4 Ways to Deal With People Who Just Aren’t Very Nice

3. Don't go overboard trying to win them over.

Posted Dec 12, 2015

wavebreakmedia/Shutterstock
Source: wavebreakmedia/Shutterstock

When you’re in the presence of a genuinely nice person, you know it. They seem easy to please, make you feel good about yourself, and always have a positive spin on any situation.

But people who just aren’t all that warm and fuzzy create tension and limit our ability to enjoy ourselves when we interact with them.

Imagine that you’ve got an appointment with a new physician to discuss your recent bout of allergies. You’re escorted into an exam room where you wait, hopefully, for this individual to show a sincere desire to help you overcome your persistent cough and sniffles. The door opens, and a stern-looking woman in a white coat enters, a slight scowl on her face. Although she makes eye contact with you, her general demeanor makes you feel that there’s something wrong with you for having come in with this problem. She records your symptoms, pauses to reflect, and issues the pronouncement that a simple over-the-counter remedy should clear things up. A cursory goodbye, and she’s out the door.

You wonder: Is there something wrong with me for having come to the physician with what now seems to be a minor and highly correctable problem? Perhaps if I’d been a little bit clearer or worded things differently, I’d have gotten a more sympathetic reaction from her.

The fact of the matter is that some people just aren’t all that nice. Your physician was one of those no-nonsense types who just doesn't offer much in the way of kindness. On the positive side, at least she tells it like it is without much fluff. Still, though, you’d perhaps prefer some cushioning to her sparsely-worded recommendation.

Let’s switch the scene: You’re working with a group on a project in which each of you is expected to provide input into a series of decisions. One member continuously makes disparaging comments about everyone else’s ideas—including your own. This individual appears to take pride in being as grumpy as possible, but no one besides you seems bothered. One night, you receive an email from this person that truly irritates you so much that you’re ready to shoot back a reply in which you express your outrage. Before hitting "send," though, you have second thoughts and decide to hold off.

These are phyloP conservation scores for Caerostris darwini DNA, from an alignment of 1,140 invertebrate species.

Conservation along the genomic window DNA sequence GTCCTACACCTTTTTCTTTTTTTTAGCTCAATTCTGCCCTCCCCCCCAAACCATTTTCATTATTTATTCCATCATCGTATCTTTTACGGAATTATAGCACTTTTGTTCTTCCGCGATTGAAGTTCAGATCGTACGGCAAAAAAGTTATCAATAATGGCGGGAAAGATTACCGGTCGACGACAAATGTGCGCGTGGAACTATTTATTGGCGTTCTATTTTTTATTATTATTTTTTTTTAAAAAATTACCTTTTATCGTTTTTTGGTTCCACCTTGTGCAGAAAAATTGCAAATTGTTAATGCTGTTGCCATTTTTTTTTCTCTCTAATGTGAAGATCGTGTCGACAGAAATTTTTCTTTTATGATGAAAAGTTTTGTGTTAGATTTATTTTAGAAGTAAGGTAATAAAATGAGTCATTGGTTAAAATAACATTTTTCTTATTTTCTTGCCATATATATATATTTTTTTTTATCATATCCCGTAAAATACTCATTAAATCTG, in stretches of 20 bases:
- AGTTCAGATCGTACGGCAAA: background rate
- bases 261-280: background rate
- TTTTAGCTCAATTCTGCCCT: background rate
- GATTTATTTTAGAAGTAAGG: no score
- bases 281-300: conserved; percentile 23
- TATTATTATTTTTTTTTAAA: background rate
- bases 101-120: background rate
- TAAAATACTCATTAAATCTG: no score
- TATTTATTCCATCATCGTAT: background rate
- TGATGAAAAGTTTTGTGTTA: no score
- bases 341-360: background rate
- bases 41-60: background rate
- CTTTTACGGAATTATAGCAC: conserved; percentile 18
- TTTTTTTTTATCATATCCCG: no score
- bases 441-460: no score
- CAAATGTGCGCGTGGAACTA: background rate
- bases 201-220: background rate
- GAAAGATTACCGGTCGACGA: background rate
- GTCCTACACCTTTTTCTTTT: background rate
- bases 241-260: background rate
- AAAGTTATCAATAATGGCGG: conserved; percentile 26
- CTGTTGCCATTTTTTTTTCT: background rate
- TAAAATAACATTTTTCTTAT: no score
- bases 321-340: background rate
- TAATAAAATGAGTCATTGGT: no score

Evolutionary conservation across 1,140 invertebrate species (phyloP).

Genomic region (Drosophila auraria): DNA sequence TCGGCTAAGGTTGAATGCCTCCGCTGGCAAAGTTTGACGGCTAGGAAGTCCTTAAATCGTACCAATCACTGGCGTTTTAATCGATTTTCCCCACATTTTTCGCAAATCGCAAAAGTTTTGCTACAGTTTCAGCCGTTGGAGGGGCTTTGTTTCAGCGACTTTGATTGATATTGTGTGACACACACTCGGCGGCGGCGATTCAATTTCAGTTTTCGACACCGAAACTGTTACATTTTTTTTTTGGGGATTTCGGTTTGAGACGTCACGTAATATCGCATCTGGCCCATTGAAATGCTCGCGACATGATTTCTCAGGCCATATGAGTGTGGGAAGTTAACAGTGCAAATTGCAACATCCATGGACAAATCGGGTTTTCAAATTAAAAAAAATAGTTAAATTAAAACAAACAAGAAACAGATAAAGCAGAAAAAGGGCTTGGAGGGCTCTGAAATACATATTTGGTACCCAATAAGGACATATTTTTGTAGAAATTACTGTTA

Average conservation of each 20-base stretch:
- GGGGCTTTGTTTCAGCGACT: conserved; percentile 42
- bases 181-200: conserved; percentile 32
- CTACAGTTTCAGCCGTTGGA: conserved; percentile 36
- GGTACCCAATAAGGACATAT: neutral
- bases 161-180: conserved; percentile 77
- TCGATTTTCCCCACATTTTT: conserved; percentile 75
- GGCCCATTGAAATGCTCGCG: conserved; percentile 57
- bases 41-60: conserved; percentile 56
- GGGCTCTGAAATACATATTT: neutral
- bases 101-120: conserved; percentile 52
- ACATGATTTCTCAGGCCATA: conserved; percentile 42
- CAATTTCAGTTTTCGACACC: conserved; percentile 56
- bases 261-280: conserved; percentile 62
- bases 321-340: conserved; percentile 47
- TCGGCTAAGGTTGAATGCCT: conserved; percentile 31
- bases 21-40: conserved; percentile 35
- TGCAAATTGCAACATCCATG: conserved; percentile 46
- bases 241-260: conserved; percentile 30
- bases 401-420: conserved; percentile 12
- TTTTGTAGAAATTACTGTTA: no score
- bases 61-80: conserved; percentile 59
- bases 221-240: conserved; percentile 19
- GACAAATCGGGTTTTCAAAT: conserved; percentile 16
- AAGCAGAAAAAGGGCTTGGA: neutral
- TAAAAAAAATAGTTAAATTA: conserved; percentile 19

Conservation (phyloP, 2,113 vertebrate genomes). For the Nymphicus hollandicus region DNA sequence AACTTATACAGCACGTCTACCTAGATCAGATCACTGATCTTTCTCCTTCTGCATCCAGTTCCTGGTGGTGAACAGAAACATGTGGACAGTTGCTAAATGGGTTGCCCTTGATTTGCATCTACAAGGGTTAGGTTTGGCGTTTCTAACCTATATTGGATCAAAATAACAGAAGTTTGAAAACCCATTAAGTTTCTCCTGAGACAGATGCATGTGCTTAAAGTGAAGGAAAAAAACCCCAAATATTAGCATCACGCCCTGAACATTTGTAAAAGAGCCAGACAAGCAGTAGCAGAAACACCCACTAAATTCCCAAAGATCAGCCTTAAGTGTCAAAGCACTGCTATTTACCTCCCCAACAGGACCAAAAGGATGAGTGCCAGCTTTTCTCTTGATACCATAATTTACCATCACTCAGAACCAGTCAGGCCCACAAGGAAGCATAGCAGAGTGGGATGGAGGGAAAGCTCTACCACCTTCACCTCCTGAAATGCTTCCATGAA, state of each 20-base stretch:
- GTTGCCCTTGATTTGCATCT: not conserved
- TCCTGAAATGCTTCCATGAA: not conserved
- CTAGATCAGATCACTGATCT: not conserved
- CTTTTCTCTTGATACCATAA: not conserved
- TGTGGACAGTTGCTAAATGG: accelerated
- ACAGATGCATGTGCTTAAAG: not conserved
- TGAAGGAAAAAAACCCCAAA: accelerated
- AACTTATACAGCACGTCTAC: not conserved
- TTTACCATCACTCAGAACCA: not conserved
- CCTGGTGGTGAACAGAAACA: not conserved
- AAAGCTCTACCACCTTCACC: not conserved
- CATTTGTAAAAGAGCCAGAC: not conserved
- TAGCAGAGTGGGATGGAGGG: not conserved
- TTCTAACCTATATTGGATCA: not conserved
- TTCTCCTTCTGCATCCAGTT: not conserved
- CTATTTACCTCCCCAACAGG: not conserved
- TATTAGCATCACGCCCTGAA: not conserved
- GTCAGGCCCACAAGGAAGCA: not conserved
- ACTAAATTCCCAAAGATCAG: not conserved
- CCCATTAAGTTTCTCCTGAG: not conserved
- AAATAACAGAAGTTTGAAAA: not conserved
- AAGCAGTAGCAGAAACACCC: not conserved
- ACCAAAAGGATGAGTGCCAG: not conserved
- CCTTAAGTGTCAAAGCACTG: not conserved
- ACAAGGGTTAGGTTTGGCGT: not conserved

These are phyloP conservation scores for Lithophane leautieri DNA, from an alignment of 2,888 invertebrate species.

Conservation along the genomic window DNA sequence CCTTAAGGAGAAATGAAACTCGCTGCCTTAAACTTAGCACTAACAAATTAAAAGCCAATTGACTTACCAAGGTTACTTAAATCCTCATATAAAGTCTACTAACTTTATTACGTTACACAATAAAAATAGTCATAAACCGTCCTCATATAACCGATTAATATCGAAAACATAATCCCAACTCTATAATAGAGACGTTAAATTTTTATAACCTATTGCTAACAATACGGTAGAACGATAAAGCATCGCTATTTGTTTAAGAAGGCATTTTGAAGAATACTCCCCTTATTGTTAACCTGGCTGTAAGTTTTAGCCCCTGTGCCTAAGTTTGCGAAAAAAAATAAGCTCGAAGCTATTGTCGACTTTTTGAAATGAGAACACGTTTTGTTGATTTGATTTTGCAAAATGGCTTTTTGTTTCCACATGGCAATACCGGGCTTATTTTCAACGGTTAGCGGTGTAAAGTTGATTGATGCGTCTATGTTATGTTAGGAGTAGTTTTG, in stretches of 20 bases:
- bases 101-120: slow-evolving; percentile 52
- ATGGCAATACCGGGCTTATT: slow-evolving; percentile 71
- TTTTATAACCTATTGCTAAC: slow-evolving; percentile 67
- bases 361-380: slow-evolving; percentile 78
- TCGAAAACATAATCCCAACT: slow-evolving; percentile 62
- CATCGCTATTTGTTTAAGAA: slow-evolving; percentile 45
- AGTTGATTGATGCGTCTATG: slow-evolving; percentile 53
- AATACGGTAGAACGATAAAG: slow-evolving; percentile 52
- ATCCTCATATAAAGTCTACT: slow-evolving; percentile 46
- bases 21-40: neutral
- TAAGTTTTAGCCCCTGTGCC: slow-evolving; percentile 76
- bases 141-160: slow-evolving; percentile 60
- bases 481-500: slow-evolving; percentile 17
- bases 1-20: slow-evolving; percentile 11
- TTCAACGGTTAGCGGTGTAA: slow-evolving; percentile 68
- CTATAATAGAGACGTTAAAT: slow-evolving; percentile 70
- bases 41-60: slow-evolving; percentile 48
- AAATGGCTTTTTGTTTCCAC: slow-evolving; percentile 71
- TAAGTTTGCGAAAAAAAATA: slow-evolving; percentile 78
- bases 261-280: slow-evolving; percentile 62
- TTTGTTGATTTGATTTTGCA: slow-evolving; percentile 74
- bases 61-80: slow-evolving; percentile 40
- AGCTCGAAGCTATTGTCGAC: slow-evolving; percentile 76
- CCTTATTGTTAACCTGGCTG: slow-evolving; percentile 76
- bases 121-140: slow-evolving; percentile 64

Not responding to an annoying email from someone who consistently bugs you is actually a good idea. It’s all too easy to deal harshly with people who aren’t nice and who behave in negative ways. But if you consider yourself a nice person, this route carries with it the risk, ironically, that you will be perceived negatively as well.

The dilemma of how to handle a not-so-nice person without seeming not nice yourself is a common one. Fortunately, psychology offers some perspective from the vantage point of personality trait theory. The quality of agreeableness is the dimension that comes closest to "niceness,” in that it includes the tendency to be kind, sympathetic, straightforward, altruistic, compliant, tender, and modest.

People who are nice might get nicer when they have nice experiences with other people. You’re bound to be friendlier to someone who smiles, shows sympathy, and goes along with the group. That grumpy team member, on the other hand, is someone you’ll avoid as much as possible should you happen to bump into each other on the street or get to your meeting before anyone else arrives. This will only antagonize that person more: Niceness can feed on itself but so can nastiness.